It is the summer of 2009, and the relative tranquility of West Broadway is shattered by the appearance of Laquan Smith. It's not his boyish good looks or lean 6'1 frame that turns heads -- but the sight of said frame draped in gold leggings, high-heels and a bright neoprene jacket. If onlookers were confused by where Smith was heading in that outfit, he wasn't. Smith's immediate destination was a Tommy Hilfiger party hosted by Paper Magazine. But his final destination? Dominating the fashion world.
At first blush, it seemed a tall order for a kid from Queens who was turned down by both F.I.T and Parson's and had only a brief internship at Blackbook Magazine to speak of. Yet no training and no contacts were no match for what he did have: intense ambition. Crazy outfits were only part of the plan to attract attention and build his Rolodex -- and it worked. By February 2010, less than a year later, Smith found himself experiencing a rise that was nothing less than meteoric.
In rapid succession he caught the eye of Vogue editor, Andre Leon Talley who brought him under his wing. The relationship was instrumental in garnering exposure for Smith's debut and sophomore collections, both of which attracted guests like Diane von Furstenberg and saw Venus Williams, and other celebs, walking the runway. In the blink of an eye, the young designer had morphed from outsider to insider, and the bright lights of Fashion stardom were finally flashing.
Then things went dark.
As 2011 began the designer retreated, as he tells it, to regroup and focus on transitioning from a bold-faced name to a business. His critics feasted on the quiet, interpreting it as the failure of a young designer who rose too soon. While others called it the end of a flash in the pan with minimal talent. But they didn't count on Smith's saving grace: intense work ethic. It was that which helped him land investors and build a team to assist with design, sales and press for his brand.
They surrounded Smith this past Tuesday as he calmly prepared for a glitzy return to the runway at the Bryant Park Hotel. Under the aegis of rising fashion publicist, Jacqueline Cooper, the show attracted notables like celebrity stylist June Ambrose (above with Smith), Bravo Reality TV Star Chef Roble, editors and bloggers alike. A casual sweep of the nearly two hundred people in the audience revealed a house divided. Many were there to congratulate, but some were there to critique.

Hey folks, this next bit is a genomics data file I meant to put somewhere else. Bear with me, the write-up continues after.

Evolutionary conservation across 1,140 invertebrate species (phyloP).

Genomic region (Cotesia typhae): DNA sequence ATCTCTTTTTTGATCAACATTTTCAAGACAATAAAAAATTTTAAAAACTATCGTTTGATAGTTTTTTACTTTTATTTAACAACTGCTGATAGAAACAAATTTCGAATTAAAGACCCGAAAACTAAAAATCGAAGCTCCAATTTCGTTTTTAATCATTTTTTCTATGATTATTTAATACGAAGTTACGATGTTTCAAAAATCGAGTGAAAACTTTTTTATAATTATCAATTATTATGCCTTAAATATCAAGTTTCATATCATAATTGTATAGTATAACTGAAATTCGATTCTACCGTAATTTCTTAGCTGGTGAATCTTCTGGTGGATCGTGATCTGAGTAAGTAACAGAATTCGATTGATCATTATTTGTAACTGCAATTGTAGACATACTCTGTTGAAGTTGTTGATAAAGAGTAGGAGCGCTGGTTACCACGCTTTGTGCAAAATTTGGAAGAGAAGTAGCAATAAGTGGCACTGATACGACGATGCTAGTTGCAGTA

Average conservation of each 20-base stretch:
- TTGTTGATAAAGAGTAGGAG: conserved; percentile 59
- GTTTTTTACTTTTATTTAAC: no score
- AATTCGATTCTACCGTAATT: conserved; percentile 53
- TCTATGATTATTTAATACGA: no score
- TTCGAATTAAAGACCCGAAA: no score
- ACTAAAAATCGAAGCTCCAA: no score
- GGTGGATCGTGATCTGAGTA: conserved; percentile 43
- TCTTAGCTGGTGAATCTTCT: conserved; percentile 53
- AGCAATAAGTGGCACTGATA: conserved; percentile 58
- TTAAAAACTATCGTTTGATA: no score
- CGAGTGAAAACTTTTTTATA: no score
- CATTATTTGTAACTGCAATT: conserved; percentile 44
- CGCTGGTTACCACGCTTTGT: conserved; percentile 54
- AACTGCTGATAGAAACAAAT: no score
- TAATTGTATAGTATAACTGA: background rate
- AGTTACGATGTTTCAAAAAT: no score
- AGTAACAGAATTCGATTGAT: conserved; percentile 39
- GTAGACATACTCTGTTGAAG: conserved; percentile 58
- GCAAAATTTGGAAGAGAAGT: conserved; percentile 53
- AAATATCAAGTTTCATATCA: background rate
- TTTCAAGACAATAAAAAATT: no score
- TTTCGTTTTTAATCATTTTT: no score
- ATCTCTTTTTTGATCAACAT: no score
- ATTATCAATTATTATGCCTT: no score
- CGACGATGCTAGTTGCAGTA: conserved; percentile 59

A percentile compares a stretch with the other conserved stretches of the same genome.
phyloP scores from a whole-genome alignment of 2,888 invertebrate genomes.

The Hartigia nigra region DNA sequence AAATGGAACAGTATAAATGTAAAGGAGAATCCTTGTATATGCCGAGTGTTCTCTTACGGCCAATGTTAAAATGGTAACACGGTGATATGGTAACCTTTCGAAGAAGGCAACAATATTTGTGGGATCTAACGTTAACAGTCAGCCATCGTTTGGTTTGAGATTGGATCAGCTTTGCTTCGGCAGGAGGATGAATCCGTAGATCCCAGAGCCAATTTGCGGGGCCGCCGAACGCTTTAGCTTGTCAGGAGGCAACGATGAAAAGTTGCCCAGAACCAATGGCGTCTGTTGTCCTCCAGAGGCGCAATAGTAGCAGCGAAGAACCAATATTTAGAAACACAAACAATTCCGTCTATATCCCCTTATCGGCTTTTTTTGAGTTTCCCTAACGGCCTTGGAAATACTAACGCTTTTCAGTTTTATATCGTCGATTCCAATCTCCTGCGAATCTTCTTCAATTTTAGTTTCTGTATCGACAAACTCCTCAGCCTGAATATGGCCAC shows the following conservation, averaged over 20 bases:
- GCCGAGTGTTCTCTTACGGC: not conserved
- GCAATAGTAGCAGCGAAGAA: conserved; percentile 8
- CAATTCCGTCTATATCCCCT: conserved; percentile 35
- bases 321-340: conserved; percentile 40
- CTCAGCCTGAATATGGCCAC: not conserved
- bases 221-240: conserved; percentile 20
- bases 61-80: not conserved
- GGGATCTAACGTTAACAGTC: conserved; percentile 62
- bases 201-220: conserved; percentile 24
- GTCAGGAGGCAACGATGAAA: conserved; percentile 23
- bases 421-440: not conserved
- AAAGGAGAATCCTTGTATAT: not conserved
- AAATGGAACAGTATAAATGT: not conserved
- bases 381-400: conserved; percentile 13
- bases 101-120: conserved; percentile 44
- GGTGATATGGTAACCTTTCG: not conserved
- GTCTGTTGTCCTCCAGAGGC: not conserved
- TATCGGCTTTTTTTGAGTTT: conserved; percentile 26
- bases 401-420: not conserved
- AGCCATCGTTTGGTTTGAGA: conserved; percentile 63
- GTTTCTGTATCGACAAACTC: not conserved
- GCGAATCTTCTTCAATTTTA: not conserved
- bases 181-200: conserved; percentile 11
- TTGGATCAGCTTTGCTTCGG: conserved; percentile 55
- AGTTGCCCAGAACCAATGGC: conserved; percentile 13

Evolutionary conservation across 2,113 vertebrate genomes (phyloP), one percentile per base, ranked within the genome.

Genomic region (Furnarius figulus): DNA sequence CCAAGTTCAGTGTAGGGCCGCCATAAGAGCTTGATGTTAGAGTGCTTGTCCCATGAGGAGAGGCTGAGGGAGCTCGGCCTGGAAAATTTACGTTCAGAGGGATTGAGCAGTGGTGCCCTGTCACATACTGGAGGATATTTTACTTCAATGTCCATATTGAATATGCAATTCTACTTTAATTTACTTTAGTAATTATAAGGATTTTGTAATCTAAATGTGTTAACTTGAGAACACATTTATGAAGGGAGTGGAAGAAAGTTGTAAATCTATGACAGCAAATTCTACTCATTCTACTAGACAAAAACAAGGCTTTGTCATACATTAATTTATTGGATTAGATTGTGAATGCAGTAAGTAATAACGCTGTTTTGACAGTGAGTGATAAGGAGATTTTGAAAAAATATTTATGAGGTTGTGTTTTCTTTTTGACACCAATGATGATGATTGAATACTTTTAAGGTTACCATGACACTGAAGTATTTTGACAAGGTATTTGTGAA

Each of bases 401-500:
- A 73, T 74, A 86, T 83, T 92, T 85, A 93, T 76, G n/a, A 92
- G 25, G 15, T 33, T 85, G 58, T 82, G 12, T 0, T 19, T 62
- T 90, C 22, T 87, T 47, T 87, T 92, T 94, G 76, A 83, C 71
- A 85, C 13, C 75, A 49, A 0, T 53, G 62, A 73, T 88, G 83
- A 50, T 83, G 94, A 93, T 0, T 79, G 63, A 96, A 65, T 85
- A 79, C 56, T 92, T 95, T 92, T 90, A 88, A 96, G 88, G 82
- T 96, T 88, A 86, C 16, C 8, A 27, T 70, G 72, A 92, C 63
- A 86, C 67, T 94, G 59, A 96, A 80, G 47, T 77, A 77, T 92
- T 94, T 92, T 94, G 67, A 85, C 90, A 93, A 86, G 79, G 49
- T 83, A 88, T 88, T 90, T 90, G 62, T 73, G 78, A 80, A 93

Ironically, Smith gave both sides fuel for the fire with a collection that expanded on his neoprene based 'Water Goddess' debut. While the liberal use of the fabric could point to a lack of growth, his feminine silhouettes, inclusion of crocheted knits and clever use of eye-catching PVC details confirmed Smith's growth. The young designer had deftly turned out pieces that were at once fashion forward and wearable.
By the end of the evening the collection, titled 'Robotic Dream,' garnered the ultimate compliment from celebrity stylist Wouri Vice. "There was a cohesion and a precision applied to his work that I've never seen from him before," said Vice. "He showed you how one aesthetic could work for different women at every age and stage. Simply beautiful."
As those who agreed with that sentiment made a beeline to congratulate the designer, he greeted them with his signature smile. Smith doled out his greetings and hugs, dressed comfortably in black jeans, a black tank and black velvet Doc Martens. It was a far cry from the flamboyant young man who burst onto the scene two years ago -- but ultimately, it was no surprise. His simple dress, expanded collection and growing business were the manifestation of a course he'd charted years ago. After the hype, Smith has arrived where he intended all along.
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